Fannie Mae said that, for the second straight quarter, it won't need aid from the Treasury as rising home prices continue to bolster the housing market.

Net income was $5.1 billion in the second quarter, even after a dividend payment to the Treasury of $2.9 billion, Washington-based Fannie Mae said today in a statement. Profit compared with a $2.89 billion loss in the same period a year earlier.

Earnings benefited from a decline in single-family loans more than 90-days delinquent and improved sale prices on the foreclosed homes the company owns, Fannie Mae said.

"We expect our financial results in 2012 to be substantially better than the past few years," Chief Executive Officer Timothy J. Mayopoulos said in the statement. "With our high-quality new book of business and diminishing legacy expenses, Fannie Mae has strong potential earnings power that can deliver considerable value to taxpayers over the long term."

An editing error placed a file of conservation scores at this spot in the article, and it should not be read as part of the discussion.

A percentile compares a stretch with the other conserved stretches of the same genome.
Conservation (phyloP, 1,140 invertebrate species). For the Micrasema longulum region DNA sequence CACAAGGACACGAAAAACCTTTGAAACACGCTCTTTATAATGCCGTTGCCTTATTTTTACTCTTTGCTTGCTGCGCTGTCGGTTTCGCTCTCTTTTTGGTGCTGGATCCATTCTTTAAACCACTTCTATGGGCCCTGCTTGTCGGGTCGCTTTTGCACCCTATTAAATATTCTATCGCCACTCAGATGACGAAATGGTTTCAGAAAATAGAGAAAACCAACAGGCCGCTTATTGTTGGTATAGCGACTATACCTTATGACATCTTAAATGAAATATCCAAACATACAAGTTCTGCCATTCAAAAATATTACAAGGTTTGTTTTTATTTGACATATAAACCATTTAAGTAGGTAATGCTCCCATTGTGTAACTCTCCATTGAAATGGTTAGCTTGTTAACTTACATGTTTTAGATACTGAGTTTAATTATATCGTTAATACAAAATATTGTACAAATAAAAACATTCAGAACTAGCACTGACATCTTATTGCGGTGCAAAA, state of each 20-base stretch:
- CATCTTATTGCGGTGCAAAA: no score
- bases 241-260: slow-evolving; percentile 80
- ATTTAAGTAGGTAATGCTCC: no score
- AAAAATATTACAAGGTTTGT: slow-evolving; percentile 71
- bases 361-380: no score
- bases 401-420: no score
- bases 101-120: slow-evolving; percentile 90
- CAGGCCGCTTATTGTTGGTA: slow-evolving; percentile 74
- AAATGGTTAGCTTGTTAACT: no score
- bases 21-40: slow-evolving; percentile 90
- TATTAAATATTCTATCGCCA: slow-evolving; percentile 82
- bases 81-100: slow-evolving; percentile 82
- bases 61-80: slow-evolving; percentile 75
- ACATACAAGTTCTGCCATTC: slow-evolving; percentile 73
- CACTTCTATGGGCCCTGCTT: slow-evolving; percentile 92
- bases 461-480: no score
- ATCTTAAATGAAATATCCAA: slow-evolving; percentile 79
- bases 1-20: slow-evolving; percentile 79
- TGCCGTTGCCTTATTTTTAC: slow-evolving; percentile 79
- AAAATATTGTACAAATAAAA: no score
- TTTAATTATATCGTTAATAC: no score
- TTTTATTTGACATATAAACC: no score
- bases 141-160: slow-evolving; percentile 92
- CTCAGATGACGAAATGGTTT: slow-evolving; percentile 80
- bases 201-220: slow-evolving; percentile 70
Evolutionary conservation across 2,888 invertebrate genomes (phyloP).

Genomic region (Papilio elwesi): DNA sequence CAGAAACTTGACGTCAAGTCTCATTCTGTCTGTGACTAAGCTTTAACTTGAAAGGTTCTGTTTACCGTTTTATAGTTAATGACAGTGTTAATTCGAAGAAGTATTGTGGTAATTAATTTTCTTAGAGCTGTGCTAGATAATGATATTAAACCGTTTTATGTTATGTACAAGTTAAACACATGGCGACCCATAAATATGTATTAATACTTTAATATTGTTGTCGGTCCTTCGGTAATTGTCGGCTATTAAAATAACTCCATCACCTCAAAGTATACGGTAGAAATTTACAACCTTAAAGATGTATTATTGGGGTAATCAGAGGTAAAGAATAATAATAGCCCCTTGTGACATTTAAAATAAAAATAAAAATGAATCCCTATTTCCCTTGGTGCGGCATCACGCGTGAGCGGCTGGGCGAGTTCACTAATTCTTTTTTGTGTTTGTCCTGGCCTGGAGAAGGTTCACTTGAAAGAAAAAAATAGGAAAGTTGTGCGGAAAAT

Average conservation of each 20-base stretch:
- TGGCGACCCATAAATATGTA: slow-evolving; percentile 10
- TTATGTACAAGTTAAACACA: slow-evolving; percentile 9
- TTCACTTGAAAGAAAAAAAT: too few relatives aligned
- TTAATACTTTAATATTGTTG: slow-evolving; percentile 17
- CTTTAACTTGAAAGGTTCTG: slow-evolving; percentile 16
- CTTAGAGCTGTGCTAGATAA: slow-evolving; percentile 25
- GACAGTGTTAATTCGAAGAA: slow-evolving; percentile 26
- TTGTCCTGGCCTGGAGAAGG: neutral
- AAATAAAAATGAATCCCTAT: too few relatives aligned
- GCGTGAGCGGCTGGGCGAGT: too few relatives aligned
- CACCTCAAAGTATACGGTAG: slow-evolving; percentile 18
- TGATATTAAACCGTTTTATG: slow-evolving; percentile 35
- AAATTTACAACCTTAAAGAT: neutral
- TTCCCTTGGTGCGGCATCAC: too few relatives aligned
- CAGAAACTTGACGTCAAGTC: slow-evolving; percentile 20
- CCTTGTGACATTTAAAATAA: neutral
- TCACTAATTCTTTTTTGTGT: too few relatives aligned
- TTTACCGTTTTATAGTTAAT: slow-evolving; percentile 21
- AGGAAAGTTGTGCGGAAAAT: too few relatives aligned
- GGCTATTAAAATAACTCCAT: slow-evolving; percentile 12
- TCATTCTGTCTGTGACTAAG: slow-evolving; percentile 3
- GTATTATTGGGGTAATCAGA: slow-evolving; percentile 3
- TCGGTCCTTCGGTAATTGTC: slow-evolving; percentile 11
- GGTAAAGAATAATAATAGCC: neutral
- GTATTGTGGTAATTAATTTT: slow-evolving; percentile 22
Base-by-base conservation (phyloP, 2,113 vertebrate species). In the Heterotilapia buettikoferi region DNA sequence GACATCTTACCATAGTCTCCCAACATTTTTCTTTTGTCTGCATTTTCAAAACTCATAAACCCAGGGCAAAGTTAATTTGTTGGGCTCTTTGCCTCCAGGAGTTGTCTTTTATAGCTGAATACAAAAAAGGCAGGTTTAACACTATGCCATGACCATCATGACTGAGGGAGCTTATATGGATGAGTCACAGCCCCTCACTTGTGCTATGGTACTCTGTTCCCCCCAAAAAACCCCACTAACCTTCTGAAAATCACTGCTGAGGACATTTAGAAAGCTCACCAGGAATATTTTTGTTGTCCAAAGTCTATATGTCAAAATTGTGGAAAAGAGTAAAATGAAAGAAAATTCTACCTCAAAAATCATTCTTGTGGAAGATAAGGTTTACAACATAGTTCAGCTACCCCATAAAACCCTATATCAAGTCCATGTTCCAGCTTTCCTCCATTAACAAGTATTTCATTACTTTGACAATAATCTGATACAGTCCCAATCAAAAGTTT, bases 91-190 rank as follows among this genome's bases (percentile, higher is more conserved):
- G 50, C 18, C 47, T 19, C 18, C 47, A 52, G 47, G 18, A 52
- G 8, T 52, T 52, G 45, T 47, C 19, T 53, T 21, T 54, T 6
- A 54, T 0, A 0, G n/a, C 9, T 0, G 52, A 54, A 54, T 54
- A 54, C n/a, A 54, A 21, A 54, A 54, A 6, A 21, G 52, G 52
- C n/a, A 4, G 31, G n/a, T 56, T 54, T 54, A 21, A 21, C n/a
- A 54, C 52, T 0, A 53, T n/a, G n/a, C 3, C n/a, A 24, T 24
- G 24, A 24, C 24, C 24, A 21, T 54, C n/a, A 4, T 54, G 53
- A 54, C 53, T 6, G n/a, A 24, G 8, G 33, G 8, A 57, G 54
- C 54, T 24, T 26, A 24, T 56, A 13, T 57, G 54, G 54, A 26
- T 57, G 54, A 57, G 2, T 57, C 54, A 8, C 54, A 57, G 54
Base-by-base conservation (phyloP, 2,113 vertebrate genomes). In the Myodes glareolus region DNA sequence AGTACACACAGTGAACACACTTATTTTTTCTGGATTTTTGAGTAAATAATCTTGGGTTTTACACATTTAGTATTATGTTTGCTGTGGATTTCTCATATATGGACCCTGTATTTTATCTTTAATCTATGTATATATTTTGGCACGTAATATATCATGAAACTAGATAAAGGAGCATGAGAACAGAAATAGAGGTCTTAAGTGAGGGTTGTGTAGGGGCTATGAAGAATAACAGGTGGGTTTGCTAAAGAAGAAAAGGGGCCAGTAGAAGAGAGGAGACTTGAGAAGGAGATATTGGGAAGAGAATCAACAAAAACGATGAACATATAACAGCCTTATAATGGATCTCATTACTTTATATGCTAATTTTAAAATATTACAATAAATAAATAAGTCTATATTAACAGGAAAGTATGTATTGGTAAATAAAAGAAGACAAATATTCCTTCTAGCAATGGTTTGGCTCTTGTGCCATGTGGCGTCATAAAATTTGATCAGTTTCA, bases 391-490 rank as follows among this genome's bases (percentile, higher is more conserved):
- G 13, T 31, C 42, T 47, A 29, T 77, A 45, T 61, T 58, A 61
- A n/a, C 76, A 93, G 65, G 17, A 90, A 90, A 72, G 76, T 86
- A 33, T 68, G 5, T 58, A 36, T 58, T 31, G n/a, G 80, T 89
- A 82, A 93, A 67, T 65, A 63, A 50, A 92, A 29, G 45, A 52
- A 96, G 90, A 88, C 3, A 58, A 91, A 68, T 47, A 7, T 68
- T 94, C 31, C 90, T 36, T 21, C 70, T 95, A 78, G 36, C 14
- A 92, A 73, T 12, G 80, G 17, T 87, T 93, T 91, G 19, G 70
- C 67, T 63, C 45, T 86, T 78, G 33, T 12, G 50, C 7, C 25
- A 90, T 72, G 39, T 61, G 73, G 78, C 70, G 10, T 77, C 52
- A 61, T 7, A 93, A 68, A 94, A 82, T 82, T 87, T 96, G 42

Fannie Mae's sister company, McLean, Virginia-based Freddie Mac, said yesterday it wouldn't need a Treasury draw for the first time since the first quarter of 2011. Freddie Mac reported net income of $3 billion in the second quarter, even after a dividend payment to the Treasury of $1.8 billion.

Fannie Mae and Freddie Mac have taken a total of almost $190 billion in U.S. aid since they went into conservatorship in September 2008 after investments in risky loans pushed them to the brink of insolvency. The companies own or guarantee more than half of U.S. home loans.

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